But as Al Jassas messianically proclaims, toughness is "irrelevant"... LOL

So India and Turkey can win these competitions, but are they the best?

--------------------------------

Originally posted by Al Jassas

Tough training is irrelevant. The Egyptians have one of the toughest training programs anywhere in the world yet the operational record for these special forces is appalling. They never pulled and operation correctly. cypriot police masscred them in the 70s and Palestinians did the same in Maltese fiasco back in the 80s. 
 
what really matters for special forces is skill first and foremost. Shooting skills, Camoflage skills, survival skills etc. Muscularity and strength are simply irrelevent. 

"Tough training is irrelevant"?  Rhetorically correct.  Literally?  Wrong!

In the case of the SEALs and holding their ability to hold their breaths, they really do need to be able to swim for extended periods of time underwater.

Like I said above, I agree your statement in rhetorical sense:  After some minimal level of considerable fitness, operational skills are most important.  For instance, a flabby guy who can handle a gun can easily shoot and kill 7 time Tour de France champ, Lance Armstrong.

Rest assured, the SEALs, Green Berets, Delta Force can do a lot of things.  They have plenty of operational skills and no doubt they've developed a plethora of operational protocols (special forces combat techniques) on top of their extreme conditioning, this is particularly true of the SEALs.


Edited by TranHungDao - 26-Dec-2007 at 17:38
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  Quote Al Jassas Quote  Post ReplyReply Direct Link To This Post Posted: 26-Dec-2007 at 21:40
Somalia, Ramadi (four Rangers tracking a sniper, non returned alive), and the mother of all, operation red wing are great examples on how tough training of US special ops work.
 
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  Quote TranHungDao Quote  Post ReplyReply Direct Link To This Post Posted: 27-Dec-2007 at 05:18
Al-Jassas,

I'm not familiar with the Ramadi incident.  However, you should know that a lot of the insurgents are themselves Republican Guard commandos, Saddam Fedeyeen, and so on.  BTW, what do you think would have happened if you were to put in Red Berrets, French Foreign Legionaires, British SAS/SBS, Spetnatz, etc., instead?

During the 1989 invasion of Panama, a small team of US Navy SEALs were surrounded at an airport, where they were supposed to have sabotaged Noriega's private jet, and were all killed.  If you're surrounded and overwhelmingly outnumbered and have no air support, then you're dead meat!  Dead  No if's,  and's, or but's about it.

As for the Somali incident, or the battle of Mogadishu in 1993 ("Black Hawk Down" incident), the Americans killed about 1,000 - 10,000, but lost only 18.  That's a staggering kill ratio.  No one really knows how many were killed.  The kill ratio in both Somalia and Iraq (1991 and 2003) were so bad that the Pentagon goes out its way to concoct ridiculously low bogus numbers.  No doubt, they fear the stigma of "genocide" and Yankee imperialism.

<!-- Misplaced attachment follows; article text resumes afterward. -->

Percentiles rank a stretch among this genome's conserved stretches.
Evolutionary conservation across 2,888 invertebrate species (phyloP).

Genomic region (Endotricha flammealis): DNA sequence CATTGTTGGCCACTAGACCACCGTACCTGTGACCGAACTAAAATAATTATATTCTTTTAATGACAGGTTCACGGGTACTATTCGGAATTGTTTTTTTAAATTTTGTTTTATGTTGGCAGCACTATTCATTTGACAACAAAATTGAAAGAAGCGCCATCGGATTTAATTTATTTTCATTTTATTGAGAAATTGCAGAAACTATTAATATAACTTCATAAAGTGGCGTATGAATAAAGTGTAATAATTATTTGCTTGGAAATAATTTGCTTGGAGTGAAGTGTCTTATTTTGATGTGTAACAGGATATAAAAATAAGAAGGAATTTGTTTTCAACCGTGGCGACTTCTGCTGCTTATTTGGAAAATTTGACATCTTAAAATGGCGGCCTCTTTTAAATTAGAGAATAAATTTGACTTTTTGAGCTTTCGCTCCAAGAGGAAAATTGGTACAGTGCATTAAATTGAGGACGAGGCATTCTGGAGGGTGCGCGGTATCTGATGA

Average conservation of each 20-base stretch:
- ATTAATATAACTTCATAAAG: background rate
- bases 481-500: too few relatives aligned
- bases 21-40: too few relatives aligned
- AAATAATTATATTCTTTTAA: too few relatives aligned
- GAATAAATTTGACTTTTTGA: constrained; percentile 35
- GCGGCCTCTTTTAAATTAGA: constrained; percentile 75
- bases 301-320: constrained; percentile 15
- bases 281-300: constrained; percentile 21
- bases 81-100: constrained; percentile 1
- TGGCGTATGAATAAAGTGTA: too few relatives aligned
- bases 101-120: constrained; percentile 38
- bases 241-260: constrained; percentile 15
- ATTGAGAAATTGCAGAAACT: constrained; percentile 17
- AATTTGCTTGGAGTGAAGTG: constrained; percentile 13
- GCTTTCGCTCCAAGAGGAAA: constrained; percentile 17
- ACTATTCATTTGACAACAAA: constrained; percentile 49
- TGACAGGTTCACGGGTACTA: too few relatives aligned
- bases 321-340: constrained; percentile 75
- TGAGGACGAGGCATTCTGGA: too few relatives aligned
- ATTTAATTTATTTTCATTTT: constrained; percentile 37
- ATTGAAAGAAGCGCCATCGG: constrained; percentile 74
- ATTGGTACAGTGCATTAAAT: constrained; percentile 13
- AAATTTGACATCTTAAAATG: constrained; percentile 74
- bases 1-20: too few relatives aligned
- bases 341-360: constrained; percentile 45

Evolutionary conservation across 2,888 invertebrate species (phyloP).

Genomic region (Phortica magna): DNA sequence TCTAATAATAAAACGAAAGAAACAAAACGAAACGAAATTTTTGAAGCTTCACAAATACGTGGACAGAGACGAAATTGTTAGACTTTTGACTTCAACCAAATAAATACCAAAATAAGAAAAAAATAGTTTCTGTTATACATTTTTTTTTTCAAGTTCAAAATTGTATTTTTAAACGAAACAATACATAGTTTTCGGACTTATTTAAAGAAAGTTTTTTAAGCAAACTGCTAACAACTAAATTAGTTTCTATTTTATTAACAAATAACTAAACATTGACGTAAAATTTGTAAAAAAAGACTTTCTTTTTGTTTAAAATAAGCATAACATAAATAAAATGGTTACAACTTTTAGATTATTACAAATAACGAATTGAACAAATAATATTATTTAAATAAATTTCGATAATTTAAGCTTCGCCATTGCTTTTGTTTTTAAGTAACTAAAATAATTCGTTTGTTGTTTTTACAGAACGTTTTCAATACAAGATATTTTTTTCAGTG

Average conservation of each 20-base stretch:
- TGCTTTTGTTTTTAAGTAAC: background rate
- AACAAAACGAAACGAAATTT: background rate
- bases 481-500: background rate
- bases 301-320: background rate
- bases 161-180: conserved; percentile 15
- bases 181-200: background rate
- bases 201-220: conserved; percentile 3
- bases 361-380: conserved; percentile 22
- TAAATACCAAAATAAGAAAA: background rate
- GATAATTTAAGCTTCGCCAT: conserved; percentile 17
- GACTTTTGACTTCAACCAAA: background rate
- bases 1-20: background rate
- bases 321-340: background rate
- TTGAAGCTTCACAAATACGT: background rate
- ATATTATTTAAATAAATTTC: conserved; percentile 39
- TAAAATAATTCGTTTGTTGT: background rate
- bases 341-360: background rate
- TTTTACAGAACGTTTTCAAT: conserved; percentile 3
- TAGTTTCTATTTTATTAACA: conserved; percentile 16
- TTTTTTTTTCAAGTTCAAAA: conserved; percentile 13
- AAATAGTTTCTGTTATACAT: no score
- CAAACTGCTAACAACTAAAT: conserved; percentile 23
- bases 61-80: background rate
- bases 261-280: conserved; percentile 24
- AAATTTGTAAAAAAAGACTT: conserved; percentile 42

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  Quote Al Jassas Quote  Post ReplyReply Direct Link To This Post Posted: 27-Dec-2007 at 10:15

Hello Tran

 
Please, read history not propaganda, the operation was a complete faliure, the aim, kill or capture Aidid and distroy his militia. Two month after the operation he became virtual master of Mogadisho and his position actually got stronger. Only 130 militia people died and 300-500 civilian not 10 000 as the Americans said. The Mogadisho incident shows that skill are far more important than being tough with big muscles. If the Americans made an approach similar to the one taken by the SAS in Operation Barras or the SAS operations in Borneo success might have been on their side but they didn't. They just jumped in being the strong and fearless Americans who's enemy should through their weapons on sight of them and bow and not try to resist.
 
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  Quote TranHungDao Quote  Post ReplyReply Direct Link To This Post Posted: 27-Dec-2007 at 15:12
Originally posted by Al Jassas

Please, read history not propaganda, the operation was a complete faliure, the aim, kill or capture Aidid and distroy his militia. Two month after the operation he became virtual master of Mogadisho and his position actually got stronger.

The Navy Seals claim a kill ratio of 200 to 1 in Vietnam.  I find this estimate at once both highly plausible and suspect.  It is plausible in the sense that they were directly or indirectly responsible for that many VC (Vietcong insurgents) and NVA (N. Vietnamese Army infiltrators into S. Vietnam) dead.  I find it highly suspect because the SEALs also had tactical air support as well as tactical air insertion/extraction.  Who gets credit for kills done by US bombs and AC-130 gunships?  Are they gonna count civilians as combatants, because if so there is less explaining to do.  What would the kill ratio be if the SEALs were left on their own, because sooner rather than later, they'd be surrounded by VC and NVA since they were constantly working behind enemy lines?